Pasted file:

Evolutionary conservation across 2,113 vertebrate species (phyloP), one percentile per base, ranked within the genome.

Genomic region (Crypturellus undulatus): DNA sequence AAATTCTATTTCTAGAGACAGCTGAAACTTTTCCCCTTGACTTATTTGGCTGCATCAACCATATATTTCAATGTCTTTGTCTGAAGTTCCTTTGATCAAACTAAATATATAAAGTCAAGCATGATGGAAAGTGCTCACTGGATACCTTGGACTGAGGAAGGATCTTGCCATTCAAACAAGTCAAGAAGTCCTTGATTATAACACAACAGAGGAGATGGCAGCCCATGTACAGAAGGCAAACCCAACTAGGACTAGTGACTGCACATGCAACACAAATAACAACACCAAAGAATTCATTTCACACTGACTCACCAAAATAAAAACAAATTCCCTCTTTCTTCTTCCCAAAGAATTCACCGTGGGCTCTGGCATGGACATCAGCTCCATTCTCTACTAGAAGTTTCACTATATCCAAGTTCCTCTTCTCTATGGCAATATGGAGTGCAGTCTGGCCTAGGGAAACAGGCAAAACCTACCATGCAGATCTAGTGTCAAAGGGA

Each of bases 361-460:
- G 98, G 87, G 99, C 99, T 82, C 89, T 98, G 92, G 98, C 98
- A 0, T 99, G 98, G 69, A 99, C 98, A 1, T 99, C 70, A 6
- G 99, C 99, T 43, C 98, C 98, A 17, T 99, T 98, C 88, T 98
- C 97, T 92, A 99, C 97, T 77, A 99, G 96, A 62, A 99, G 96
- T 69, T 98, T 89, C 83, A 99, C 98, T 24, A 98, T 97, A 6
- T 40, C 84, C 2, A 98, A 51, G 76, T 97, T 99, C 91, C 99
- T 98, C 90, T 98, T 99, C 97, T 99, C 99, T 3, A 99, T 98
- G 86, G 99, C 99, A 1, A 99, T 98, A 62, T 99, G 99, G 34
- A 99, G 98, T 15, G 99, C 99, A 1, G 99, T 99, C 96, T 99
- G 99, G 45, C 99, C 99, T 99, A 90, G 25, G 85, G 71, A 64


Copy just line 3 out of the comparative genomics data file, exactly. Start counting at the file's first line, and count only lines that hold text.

Each of bases 361-460: